Rather than live on the streets and expose Ruth to alcohol and drugs, Frank said, they hiked deep into Forest Park and built a lean-to. The pair went into the city twice a week to stop by the bank, attend church, buy groceries and clothes from Goodwill. Frank, a devout Christian, said he taught his daughter using the old encyclopedias.

They grew vegetables and used the nearby creek to keep clean. They stored perishable foods in a small pool of water at the creek's edge. The man and girl told police that the runner was the first person to find their camp in four years. Even though the child and father lived for such a long time disconnected from society, the girl had been home schooled and was in good physical shape. In fact, the girl received a very good education from her father while living among the trees.

Officials said the girl, who would be normally in 7th grade, is at a 12th grade equivalency. The officer in charge of the case was amazed at the strong relationship between the father and the daughter. "The amazing part of this was the fact that Sergeant Barkley really evaluated what was best for these people," North Precinct Cmdr. Scott Anderson said. "Sometimes police would be a little quicker to hand things off to state workers. But instead ... he saw this through to the end."

The fact that this father kept his daughter healthy, fed, and well-educated in the woods for four years is impressive. (The fact that the police didn't find him criminally negligent and turn her over to the state is a down-right miracle.) Clearly, there is no better motivator than taking personal responsibility for one's own affairs. And Frank's story should make us all feel confident that we can indeed homeschool our children.

In the realm of education, parents are often like some police officers, they are too quick to hand things off to the state workers, and not see things through to the end. That's too bad, because as I am just finding out, the end is far better than the beginning.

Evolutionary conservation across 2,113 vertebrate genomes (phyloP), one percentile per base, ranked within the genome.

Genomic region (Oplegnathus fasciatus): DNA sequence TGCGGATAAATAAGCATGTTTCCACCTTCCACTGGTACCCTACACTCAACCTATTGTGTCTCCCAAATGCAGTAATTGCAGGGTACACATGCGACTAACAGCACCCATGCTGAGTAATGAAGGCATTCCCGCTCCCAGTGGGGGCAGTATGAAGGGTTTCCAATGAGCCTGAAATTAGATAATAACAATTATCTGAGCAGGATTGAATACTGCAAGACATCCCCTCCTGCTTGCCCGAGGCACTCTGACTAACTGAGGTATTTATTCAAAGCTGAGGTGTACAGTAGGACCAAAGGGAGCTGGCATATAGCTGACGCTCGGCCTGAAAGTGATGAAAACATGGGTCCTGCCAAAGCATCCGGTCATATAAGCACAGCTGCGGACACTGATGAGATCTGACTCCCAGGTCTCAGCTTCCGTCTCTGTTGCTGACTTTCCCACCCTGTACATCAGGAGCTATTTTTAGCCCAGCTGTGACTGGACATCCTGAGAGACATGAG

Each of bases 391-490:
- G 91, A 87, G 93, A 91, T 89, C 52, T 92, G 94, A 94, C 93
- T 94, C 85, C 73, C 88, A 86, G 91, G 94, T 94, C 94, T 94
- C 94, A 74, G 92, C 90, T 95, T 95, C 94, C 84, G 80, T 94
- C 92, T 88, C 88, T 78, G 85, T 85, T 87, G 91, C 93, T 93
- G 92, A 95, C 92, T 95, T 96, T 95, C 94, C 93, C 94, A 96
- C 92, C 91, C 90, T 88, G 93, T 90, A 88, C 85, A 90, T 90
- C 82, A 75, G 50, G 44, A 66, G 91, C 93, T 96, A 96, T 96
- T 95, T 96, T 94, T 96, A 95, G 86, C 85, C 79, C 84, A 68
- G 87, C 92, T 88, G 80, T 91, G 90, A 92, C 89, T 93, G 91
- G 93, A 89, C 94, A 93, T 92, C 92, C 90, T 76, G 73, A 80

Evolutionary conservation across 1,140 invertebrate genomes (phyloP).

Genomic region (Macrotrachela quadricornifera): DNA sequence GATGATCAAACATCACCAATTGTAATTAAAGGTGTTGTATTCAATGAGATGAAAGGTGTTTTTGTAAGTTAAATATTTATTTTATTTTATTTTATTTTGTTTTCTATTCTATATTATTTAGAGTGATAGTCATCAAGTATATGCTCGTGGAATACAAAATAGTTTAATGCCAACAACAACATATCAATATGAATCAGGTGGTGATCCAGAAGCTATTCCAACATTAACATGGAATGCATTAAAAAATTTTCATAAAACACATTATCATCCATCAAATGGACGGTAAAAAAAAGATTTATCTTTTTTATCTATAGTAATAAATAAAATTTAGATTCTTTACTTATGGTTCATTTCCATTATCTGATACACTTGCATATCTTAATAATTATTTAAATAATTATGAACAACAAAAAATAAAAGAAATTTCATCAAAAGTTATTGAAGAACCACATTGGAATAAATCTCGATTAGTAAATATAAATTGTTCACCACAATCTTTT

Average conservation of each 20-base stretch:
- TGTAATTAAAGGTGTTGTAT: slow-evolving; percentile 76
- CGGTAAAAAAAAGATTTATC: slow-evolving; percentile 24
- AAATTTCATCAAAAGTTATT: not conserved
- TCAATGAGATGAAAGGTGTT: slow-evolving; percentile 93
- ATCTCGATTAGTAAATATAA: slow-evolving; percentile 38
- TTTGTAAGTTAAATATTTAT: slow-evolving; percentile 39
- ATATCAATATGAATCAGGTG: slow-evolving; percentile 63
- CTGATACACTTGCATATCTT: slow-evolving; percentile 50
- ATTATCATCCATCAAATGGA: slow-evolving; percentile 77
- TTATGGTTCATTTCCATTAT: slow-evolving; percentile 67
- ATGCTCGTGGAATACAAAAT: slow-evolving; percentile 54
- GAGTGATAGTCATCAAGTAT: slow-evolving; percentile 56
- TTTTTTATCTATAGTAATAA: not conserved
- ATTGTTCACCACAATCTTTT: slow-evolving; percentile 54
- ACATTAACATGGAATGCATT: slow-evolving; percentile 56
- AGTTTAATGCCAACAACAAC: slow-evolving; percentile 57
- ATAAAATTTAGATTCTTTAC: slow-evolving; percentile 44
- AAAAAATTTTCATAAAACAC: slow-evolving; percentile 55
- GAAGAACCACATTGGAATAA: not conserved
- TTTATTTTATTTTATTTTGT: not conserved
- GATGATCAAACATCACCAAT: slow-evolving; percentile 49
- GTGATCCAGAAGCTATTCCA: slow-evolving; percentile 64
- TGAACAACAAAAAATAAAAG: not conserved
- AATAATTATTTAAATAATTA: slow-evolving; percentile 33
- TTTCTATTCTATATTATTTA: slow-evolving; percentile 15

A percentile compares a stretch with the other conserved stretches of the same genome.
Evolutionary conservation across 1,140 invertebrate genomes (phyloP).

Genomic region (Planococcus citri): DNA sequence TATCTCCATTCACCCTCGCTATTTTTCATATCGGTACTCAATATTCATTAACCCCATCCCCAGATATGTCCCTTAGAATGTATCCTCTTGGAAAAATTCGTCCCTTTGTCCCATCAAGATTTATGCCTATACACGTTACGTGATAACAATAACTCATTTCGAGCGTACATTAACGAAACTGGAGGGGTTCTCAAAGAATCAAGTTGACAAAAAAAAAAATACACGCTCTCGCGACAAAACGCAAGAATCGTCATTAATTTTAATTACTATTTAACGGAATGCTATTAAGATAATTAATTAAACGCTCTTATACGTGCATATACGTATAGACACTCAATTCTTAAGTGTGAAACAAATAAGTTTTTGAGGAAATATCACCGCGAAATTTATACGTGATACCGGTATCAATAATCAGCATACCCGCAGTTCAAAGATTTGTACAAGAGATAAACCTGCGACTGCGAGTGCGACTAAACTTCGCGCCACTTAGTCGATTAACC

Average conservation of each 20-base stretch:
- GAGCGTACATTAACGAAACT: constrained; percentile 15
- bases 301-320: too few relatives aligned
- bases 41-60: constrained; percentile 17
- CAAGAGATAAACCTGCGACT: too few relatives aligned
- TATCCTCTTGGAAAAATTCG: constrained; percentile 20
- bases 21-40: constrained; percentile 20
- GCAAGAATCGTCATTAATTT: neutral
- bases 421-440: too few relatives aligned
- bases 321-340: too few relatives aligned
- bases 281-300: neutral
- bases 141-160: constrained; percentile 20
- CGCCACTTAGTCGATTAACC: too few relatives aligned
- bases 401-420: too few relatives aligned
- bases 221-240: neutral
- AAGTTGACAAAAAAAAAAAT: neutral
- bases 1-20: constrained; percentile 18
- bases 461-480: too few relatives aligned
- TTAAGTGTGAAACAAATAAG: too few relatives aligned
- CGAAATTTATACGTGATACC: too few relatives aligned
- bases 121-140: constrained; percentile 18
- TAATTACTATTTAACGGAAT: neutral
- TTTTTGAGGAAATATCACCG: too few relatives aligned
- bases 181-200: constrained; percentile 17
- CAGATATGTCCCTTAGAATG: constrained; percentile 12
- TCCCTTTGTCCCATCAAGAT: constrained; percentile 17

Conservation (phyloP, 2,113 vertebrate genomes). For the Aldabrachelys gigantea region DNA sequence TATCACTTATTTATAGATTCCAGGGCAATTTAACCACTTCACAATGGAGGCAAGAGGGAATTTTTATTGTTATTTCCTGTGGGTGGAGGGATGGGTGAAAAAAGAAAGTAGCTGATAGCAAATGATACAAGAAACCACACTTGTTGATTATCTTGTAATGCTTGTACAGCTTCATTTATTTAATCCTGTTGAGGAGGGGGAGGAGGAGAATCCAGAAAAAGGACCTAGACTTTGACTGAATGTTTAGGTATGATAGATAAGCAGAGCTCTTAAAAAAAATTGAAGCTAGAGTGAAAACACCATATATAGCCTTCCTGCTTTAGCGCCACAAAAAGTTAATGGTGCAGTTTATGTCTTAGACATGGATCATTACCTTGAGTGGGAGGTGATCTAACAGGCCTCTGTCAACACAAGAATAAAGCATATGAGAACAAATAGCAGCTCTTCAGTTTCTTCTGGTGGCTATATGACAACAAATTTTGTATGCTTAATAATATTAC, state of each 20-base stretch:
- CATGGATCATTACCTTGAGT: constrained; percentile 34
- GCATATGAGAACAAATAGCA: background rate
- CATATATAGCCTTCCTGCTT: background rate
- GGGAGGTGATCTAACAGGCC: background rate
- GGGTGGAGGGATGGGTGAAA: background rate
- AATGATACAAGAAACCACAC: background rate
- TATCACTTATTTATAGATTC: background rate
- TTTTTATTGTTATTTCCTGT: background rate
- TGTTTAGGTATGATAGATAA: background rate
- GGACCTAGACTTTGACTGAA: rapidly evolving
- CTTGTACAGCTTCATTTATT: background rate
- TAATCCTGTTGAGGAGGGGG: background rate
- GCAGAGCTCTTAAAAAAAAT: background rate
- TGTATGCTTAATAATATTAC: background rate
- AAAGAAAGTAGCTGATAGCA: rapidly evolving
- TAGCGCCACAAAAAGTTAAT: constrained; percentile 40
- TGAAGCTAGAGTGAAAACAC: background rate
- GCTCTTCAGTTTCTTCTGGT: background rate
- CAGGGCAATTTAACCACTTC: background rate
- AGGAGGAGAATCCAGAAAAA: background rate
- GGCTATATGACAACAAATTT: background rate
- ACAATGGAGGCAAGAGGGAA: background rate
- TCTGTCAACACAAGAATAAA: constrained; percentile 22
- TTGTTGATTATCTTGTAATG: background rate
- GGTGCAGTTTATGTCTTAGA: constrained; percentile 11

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A History Lesson on Peace Movements

Thomas Sowell,

One of the many failings of our educational system is that it sends out into the world people who cannot tell rhetoric from reality. They have learned no systematic way to analyze ideas, derive their implications and test those implications against hard facts.

"Peace" movements are among those who take advantage of this widespread inability to see beyond rhetoric to realities. Few people even seem interested in the actual track record of so-called "peace" movements -- that is, whether such movements actually produce peace or war.

Read the whole thing.

Speaking of history, we just received our history/literature curriculum, Tapestry of Grace Year One (Unit One) in the mail. They made many improvements in the latest version. My daughters are already pouring over their reading lists. I never had world history. In fact, I've never had a complete history course. My high school history teacher died in the first month of school. We had a series of substitutes the rest of the year. So, going through history with my children is just as much an education for me as for them.